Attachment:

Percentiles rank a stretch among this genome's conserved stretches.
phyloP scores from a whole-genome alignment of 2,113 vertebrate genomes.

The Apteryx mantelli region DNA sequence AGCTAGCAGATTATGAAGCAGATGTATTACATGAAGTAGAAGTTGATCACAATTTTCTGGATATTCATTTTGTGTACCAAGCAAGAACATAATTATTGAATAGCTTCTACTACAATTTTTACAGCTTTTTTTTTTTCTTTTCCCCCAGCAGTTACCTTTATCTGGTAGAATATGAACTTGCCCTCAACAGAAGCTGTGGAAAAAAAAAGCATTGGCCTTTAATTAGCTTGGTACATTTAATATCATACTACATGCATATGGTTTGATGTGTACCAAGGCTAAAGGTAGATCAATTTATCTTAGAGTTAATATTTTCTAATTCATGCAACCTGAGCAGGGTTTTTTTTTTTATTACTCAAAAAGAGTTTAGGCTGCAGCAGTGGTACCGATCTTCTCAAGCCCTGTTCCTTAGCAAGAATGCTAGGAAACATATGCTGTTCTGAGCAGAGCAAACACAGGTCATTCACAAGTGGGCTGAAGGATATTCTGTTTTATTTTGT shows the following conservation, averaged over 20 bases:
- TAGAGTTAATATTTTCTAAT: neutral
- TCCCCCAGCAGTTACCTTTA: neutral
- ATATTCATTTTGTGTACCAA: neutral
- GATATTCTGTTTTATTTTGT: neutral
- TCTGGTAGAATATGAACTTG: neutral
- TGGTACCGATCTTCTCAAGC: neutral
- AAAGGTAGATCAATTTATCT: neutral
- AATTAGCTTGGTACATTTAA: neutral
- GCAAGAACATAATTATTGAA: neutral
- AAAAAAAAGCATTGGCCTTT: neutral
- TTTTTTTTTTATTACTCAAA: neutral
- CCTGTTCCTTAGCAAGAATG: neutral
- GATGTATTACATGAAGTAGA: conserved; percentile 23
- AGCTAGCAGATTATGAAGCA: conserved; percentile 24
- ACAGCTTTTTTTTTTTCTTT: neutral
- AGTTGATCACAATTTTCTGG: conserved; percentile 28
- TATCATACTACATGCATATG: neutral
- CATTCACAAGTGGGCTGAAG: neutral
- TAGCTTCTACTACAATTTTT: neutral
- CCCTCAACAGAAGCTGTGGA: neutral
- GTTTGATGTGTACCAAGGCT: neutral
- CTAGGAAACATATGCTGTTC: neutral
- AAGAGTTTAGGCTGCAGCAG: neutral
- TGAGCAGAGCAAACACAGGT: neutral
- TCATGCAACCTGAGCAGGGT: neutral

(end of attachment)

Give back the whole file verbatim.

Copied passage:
Percentiles rank a stretch among this genome's conserved stretches.
phyloP scores from a whole-genome alignment of 2,113 vertebrate genomes.

The Apteryx mantelli region DNA sequence AGCTAGCAGATTATGAAGCAGATGTATTACATGAAGTAGAAGTTGATCACAATTTTCTGGATATTCATTTTGTGTACCAAGCAAGAACATAATTATTGAATAGCTTCTACTACAATTTTTACAGCTTTTTTTTTTTCTTTTCCCCCAGCAGTTACCTTTATCTGGTAGAATATGAACTTGCCCTCAACAGAAGCTGTGGAAAAAAAAAGCATTGGCCTTTAATTAGCTTGGTACATTTAATATCATACTACATGCATATGGTTTGATGTGTACCAAGGCTAAAGGTAGATCAATTTATCTTAGAGTTAATATTTTCTAATTCATGCAACCTGAGCAGGGTTTTTTTTTTTATTACTCAAAAAGAGTTTAGGCTGCAGCAGTGGTACCGATCTTCTCAAGCCCTGTTCCTTAGCAAGAATGCTAGGAAACATATGCTGTTCTGAGCAGAGCAAACACAGGTCATTCACAAGTGGGCTGAAGGATATTCTGTTTTATTTTGT shows the following conservation, averaged over 20 bases:
- TAGAGTTAATATTTTCTAAT: neutral
- TCCCCCAGCAGTTACCTTTA: neutral
- ATATTCATTTTGTGTACCAA: neutral
- GATATTCTGTTTTATTTTGT: neutral
- TCTGGTAGAATATGAACTTG: neutral
- TGGTACCGATCTTCTCAAGC: neutral
- AAAGGTAGATCAATTTATCT: neutral
- AATTAGCTTGGTACATTTAA: neutral
- GCAAGAACATAATTATTGAA: neutral
- AAAAAAAAGCATTGGCCTTT: neutral
- TTTTTTTTTTATTACTCAAA: neutral
- CCTGTTCCTTAGCAAGAATG: neutral
- GATGTATTACATGAAGTAGA: conserved; percentile 23
- AGCTAGCAGATTATGAAGCA: conserved; percentile 24
- ACAGCTTTTTTTTTTTCTTT: neutral
- AGTTGATCACAATTTTCTGG: conserved; percentile 28
- TATCATACTACATGCATATG: neutral
- CATTCACAAGTGGGCTGAAG: neutral
- TAGCTTCTACTACAATTTTT: neutral
- CCCTCAACAGAAGCTGTGGA: neutral
- GTTTGATGTGTACCAAGGCT: neutral
- CTAGGAAACATATGCTGTTC: neutral
- AAGAGTTTAGGCTGCAGCAG: neutral
- TGAGCAGAGCAAACACAGGT: neutral
- TCATGCAACCTGAGCAGGGT: neutral